As soon as the first frost hits—and let’s face it, often weeks before—our fickle food cravings begin their seasonal migration as well. Seemingly overnight, we find it easier to resist the balmy weather temptations of margaritas, potato salad, ribs and ice cream, instead seeking out comforting, hearty autumn flavors that evoke crackling fires, falling leaves and holiday fellowship.
For your fall festivities, try out these tantalizing recipes that each feature one or more of the classic flavor trio of apples, cranberries and pumpkin. Your guests will add the nostalgic—yet elegant—meal to their “Things I’m Thankful For” list.
Apple cider is an autumn go-to beverage, and the recently opened Aftermath Cidery & Winery in Valparaiso offers a variety of “hard cider” options for tasting. Instead of wine, consider serving your guests seasonal flavors such as Aftermath’s “Hurricane” (cranberry-infused cider) or "Squall" (pumpkin-infused cider). Or, create this easy cider cocktail that offers a burst of caramel, cinnamon and apple.
Caramel Apple Mimosas
Sweet hard cider (such as “Twister” from Aftermath Cidery & Winery), or nonalcoholic apple cider
Champagne or prosecco
Apple slices for garnish
Spread a layer of caramel dip on a small plate, and pour cinnamon sugar on another small plate. Dip the top of a champagne flute first in the caramel, and then in the cinnamon sugar to coat the rim.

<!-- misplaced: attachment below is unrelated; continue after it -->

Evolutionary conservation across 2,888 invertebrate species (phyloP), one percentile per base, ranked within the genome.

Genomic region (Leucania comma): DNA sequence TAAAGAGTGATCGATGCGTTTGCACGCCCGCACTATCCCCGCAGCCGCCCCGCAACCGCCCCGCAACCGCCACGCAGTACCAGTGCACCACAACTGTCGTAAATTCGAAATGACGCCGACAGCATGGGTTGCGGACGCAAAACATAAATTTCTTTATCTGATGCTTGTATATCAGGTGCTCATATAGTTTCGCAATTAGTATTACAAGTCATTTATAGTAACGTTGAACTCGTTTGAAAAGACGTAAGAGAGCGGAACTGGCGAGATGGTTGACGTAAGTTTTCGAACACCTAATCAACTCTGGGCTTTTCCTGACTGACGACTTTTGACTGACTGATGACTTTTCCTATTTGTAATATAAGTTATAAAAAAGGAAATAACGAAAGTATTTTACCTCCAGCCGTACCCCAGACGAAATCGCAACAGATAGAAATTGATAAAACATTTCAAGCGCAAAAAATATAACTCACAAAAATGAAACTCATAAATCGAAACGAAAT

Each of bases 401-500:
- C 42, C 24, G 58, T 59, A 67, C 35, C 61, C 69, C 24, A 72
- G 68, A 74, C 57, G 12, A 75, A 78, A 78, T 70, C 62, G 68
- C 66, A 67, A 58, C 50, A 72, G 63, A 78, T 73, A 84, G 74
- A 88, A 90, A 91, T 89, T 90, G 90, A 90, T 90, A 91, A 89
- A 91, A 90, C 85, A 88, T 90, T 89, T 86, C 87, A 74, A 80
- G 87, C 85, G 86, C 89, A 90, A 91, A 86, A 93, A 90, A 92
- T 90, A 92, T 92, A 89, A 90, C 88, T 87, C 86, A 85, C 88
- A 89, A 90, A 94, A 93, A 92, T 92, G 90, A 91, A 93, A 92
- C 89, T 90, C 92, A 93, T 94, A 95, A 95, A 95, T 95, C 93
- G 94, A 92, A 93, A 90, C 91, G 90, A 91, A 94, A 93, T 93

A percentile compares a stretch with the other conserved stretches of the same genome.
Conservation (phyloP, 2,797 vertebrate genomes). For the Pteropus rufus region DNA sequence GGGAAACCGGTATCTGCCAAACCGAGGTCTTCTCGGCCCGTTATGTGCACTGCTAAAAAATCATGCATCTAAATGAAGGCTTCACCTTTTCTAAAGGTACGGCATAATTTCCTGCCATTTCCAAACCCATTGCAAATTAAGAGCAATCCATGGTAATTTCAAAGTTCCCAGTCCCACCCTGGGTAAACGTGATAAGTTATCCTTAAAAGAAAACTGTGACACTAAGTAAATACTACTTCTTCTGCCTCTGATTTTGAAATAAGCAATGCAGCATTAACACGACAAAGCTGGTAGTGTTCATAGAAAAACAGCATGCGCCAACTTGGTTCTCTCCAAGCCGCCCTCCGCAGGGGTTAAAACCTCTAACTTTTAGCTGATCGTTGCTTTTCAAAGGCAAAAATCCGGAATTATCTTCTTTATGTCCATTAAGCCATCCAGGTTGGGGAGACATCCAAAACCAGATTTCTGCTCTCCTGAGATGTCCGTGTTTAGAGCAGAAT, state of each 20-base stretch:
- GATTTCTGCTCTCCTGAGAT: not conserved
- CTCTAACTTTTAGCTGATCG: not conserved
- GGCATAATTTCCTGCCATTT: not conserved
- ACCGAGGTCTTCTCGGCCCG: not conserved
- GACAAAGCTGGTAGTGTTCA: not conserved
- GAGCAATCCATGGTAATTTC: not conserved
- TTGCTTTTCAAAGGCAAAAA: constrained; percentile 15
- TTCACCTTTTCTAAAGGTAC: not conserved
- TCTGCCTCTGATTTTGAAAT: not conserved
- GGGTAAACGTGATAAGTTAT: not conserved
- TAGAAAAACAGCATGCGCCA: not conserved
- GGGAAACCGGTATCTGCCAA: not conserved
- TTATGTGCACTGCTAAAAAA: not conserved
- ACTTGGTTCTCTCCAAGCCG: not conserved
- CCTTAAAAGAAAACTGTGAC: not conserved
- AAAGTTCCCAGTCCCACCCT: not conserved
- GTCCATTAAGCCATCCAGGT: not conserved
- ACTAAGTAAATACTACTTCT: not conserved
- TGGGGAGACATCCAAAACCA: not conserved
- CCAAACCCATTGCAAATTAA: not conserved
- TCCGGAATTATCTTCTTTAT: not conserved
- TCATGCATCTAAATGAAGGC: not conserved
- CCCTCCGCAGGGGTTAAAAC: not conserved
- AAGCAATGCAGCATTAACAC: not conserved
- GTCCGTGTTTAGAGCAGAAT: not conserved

Add a splash of caramel vodka to the flute, then fill to the halfway point with cider. Fill to the top with sparkling wine, and garnish with an apple slice.
Recipe adapted from Delish.com
THE MAIN EVENT
Roasted turkey has a divine aroma and flavor that is second to none, but brining the turkey in an apple cider mixture takes this classic entrée over the top. Nicole Bissonnette, co-owner/chef of Bartlett’s Gourmet Grill & Tavern in Beverly Shores, shares her recipe for making this memorable masterpiece.
Apple Cider Brined Turkey
8 cups local apple cider
2/3 cup kosher salt
2/3 cup brown sugar
4 bay leaves
6 whole cloves
1 teaspoon black peppercorns
6 whole garlic cloves
4 branches thyme
6 cups ice-cold water
Bring first nine ingredients to a boil on stove; chill. Soak turkey in mixture overnight and up to 48 hours. Drain and pat dry with towel. Put turkey breast on greased baking pan. Push softened butter under skin and roast.
Thanksgiving isn’t typically a time when the word “salad” comes to mind, but this hearty side dish, featuring apple, cranberries and walnuts, is both colorful and rich with the texture of wheat grain.
Apple Grain Salad
1 cup farro
1-1/2 tablespoons apple cider vinegar
1-1/2 tablespoons honey
1 tablespoon Dijon mustard
1/2 teaspoon kosher salt
1/4 teaspoon ground black pepper
5 tablespoons extra virgin olive oil
3 green onions, thinly sliced
1 large apple, chopped
1/2 cup crumbled feta cheese
1/2 cup dried cranberries
1/2 cup roughly chopped walnuts
Prepare farro according to package directions. Meanwhile, in large bowl, whisk together vinegar, honey, mustard, salt and pepper. While whisking, slowly drizzle in olive oil until all oil is incorporated.
Add onions, apple, cheese, cranberries, walnuts and prepared farro to bowl; toss until well combined. Serve immediately, or refrigerate up to 4 hours before serving.
Recipe from MichiganApples.com
ON THE SIDE
Squash is a traditional favorite side dish with a Thanksgiving meal, but this recipe incorporates three more teammates in the fall flavor spectrum: apple, cranberry and maple.
Stuffed Acorn Squash
4 ounces dried shiitake mushrooms
2 cups low-sodium vegetable stock
6 acorn squash, halved lengthwise and seeded
5 tablespoons butter, divided
½ cup maple syrup
1 large red onion, diced
Salt, to taste
2 carrots, peeled and diced
1 celery root, peeled and diced
Freshly ground black pepper
1 tablespoon thyme leaves